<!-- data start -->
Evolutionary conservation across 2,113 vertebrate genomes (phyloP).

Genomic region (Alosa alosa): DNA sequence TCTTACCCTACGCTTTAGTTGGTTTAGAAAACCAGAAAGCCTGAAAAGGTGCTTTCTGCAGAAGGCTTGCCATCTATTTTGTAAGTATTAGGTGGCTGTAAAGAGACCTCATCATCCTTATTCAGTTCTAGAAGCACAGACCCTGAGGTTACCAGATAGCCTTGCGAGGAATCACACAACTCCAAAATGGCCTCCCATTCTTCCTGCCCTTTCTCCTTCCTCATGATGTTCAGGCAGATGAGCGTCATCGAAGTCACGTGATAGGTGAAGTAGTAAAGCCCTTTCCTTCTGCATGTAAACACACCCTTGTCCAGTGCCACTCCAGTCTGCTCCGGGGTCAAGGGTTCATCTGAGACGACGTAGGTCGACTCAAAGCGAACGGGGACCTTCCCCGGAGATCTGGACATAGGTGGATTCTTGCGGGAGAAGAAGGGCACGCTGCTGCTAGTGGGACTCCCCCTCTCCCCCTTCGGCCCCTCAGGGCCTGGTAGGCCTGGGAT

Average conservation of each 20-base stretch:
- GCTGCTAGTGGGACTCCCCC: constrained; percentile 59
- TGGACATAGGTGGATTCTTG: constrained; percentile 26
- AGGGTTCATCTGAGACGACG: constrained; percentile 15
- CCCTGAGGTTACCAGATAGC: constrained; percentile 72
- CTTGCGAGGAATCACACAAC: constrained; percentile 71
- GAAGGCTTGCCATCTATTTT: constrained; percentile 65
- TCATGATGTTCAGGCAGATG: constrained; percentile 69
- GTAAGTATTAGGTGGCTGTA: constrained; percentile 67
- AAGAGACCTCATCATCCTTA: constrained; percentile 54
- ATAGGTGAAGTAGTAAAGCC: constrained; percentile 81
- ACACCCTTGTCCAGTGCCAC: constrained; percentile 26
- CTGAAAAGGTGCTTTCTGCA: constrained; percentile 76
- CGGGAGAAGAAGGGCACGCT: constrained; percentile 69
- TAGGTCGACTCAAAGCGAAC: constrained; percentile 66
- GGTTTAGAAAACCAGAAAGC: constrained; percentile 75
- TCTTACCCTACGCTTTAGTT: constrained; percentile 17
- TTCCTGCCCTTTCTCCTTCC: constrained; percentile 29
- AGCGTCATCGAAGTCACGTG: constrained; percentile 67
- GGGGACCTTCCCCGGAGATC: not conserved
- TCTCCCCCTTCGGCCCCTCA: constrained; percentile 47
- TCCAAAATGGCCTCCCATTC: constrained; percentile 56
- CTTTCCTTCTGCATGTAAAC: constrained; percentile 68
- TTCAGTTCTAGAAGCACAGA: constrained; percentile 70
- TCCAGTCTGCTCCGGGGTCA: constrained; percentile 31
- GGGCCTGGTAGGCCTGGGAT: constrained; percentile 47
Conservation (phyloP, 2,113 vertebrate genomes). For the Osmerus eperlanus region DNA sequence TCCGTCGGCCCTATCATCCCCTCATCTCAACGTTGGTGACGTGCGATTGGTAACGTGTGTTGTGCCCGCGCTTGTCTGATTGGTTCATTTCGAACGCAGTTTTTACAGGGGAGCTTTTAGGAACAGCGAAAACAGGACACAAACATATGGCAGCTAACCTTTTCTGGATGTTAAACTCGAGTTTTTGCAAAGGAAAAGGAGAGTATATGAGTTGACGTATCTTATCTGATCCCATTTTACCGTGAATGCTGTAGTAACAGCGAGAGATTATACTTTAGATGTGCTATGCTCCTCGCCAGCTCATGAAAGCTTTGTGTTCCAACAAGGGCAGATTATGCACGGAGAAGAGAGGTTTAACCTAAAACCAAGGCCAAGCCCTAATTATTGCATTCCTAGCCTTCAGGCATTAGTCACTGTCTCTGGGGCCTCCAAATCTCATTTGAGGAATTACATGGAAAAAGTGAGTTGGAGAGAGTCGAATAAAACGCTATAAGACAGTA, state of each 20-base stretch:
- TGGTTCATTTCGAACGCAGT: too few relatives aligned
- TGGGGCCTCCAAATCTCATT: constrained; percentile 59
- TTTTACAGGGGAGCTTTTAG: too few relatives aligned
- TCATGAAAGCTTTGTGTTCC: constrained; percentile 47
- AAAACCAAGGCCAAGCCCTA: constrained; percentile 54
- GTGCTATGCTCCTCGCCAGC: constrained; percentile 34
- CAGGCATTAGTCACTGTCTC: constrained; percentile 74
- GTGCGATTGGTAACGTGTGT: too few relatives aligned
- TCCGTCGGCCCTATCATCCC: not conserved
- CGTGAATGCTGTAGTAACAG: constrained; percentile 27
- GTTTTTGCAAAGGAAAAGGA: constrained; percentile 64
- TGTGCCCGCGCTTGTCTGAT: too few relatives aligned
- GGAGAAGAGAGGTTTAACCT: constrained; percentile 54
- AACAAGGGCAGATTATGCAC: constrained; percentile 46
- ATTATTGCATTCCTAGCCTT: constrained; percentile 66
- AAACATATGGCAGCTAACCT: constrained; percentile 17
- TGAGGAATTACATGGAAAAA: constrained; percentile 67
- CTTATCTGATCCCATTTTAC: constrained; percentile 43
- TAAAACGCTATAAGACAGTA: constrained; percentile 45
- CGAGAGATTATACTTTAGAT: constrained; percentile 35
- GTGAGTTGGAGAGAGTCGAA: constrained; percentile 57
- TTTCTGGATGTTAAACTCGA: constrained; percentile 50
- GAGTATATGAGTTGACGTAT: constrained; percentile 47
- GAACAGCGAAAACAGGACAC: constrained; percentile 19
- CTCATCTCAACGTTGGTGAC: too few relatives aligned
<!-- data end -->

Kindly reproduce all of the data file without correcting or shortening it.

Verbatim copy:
Evolutionary conservation across 2,113 vertebrate genomes (phyloP).

Genomic region (Alosa alosa): DNA sequence TCTTACCCTACGCTTTAGTTGGTTTAGAAAACCAGAAAGCCTGAAAAGGTGCTTTCTGCAGAAGGCTTGCCATCTATTTTGTAAGTATTAGGTGGCTGTAAAGAGACCTCATCATCCTTATTCAGTTCTAGAAGCACAGACCCTGAGGTTACCAGATAGCCTTGCGAGGAATCACACAACTCCAAAATGGCCTCCCATTCTTCCTGCCCTTTCTCCTTCCTCATGATGTTCAGGCAGATGAGCGTCATCGAAGTCACGTGATAGGTGAAGTAGTAAAGCCCTTTCCTTCTGCATGTAAACACACCCTTGTCCAGTGCCACTCCAGTCTGCTCCGGGGTCAAGGGTTCATCTGAGACGACGTAGGTCGACTCAAAGCGAACGGGGACCTTCCCCGGAGATCTGGACATAGGTGGATTCTTGCGGGAGAAGAAGGGCACGCTGCTGCTAGTGGGACTCCCCCTCTCCCCCTTCGGCCCCTCAGGGCCTGGTAGGCCTGGGAT

Average conservation of each 20-base stretch:
- GCTGCTAGTGGGACTCCCCC: constrained; percentile 59
- TGGACATAGGTGGATTCTTG: constrained; percentile 26
- AGGGTTCATCTGAGACGACG: constrained; percentile 15
- CCCTGAGGTTACCAGATAGC: constrained; percentile 72
- CTTGCGAGGAATCACACAAC: constrained; percentile 71
- GAAGGCTTGCCATCTATTTT: constrained; percentile 65
- TCATGATGTTCAGGCAGATG: constrained; percentile 69
- GTAAGTATTAGGTGGCTGTA: constrained; percentile 67
- AAGAGACCTCATCATCCTTA: constrained; percentile 54
- ATAGGTGAAGTAGTAAAGCC: constrained; percentile 81
- ACACCCTTGTCCAGTGCCAC: constrained; percentile 26
- CTGAAAAGGTGCTTTCTGCA: constrained; percentile 76
- CGGGAGAAGAAGGGCACGCT: constrained; percentile 69
- TAGGTCGACTCAAAGCGAAC: constrained; percentile 66
- GGTTTAGAAAACCAGAAAGC: constrained; percentile 75
- TCTTACCCTACGCTTTAGTT: constrained; percentile 17
- TTCCTGCCCTTTCTCCTTCC: constrained; percentile 29
- AGCGTCATCGAAGTCACGTG: constrained; percentile 67
- GGGGACCTTCCCCGGAGATC: not conserved
- TCTCCCCCTTCGGCCCCTCA: constrained; percentile 47
- TCCAAAATGGCCTCCCATTC: constrained; percentile 56
- CTTTCCTTCTGCATGTAAAC: constrained; percentile 68
- TTCAGTTCTAGAAGCACAGA: constrained; percentile 70
- TCCAGTCTGCTCCGGGGTCA: constrained; percentile 31
- GGGCCTGGTAGGCCTGGGAT: constrained; percentile 47
Conservation (phyloP, 2,113 vertebrate genomes). For the Osmerus eperlanus region DNA sequence TCCGTCGGCCCTATCATCCCCTCATCTCAACGTTGGTGACGTGCGATTGGTAACGTGTGTTGTGCCCGCGCTTGTCTGATTGGTTCATTTCGAACGCAGTTTTTACAGGGGAGCTTTTAGGAACAGCGAAAACAGGACACAAACATATGGCAGCTAACCTTTTCTGGATGTTAAACTCGAGTTTTTGCAAAGGAAAAGGAGAGTATATGAGTTGACGTATCTTATCTGATCCCATTTTACCGTGAATGCTGTAGTAACAGCGAGAGATTATACTTTAGATGTGCTATGCTCCTCGCCAGCTCATGAAAGCTTTGTGTTCCAACAAGGGCAGATTATGCACGGAGAAGAGAGGTTTAACCTAAAACCAAGGCCAAGCCCTAATTATTGCATTCCTAGCCTTCAGGCATTAGTCACTGTCTCTGGGGCCTCCAAATCTCATTTGAGGAATTACATGGAAAAAGTGAGTTGGAGAGAGTCGAATAAAACGCTATAAGACAGTA, state of each 20-base stretch:
- TGGTTCATTTCGAACGCAGT: too few relatives aligned
- TGGGGCCTCCAAATCTCATT: constrained; percentile 59
- TTTTACAGGGGAGCTTTTAG: too few relatives aligned
- TCATGAAAGCTTTGTGTTCC: constrained; percentile 47
- AAAACCAAGGCCAAGCCCTA: constrained; percentile 54
- GTGCTATGCTCCTCGCCAGC: constrained; percentile 34
- CAGGCATTAGTCACTGTCTC: constrained; percentile 74
- GTGCGATTGGTAACGTGTGT: too few relatives aligned
- TCCGTCGGCCCTATCATCCC: not conserved
- CGTGAATGCTGTAGTAACAG: constrained; percentile 27
- GTTTTTGCAAAGGAAAAGGA: constrained; percentile 64
- TGTGCCCGCGCTTGTCTGAT: too few relatives aligned
- GGAGAAGAGAGGTTTAACCT: constrained; percentile 54
- AACAAGGGCAGATTATGCAC: constrained; percentile 46
- ATTATTGCATTCCTAGCCTT: constrained; percentile 66
- AAACATATGGCAGCTAACCT: constrained; percentile 17
- TGAGGAATTACATGGAAAAA: constrained; percentile 67
- CTTATCTGATCCCATTTTAC: constrained; percentile 43
- TAAAACGCTATAAGACAGTA: constrained; percentile 45
- CGAGAGATTATACTTTAGAT: constrained; percentile 35
- GTGAGTTGGAGAGAGTCGAA: constrained; percentile 57
- TTTCTGGATGTTAAACTCGA: constrained; percentile 50
- GAGTATATGAGTTGACGTAT: constrained; percentile 47
- GAACAGCGAAAACAGGACAC: constrained; percentile 19
- CTCATCTCAACGTTGGTGAC: too few relatives aligned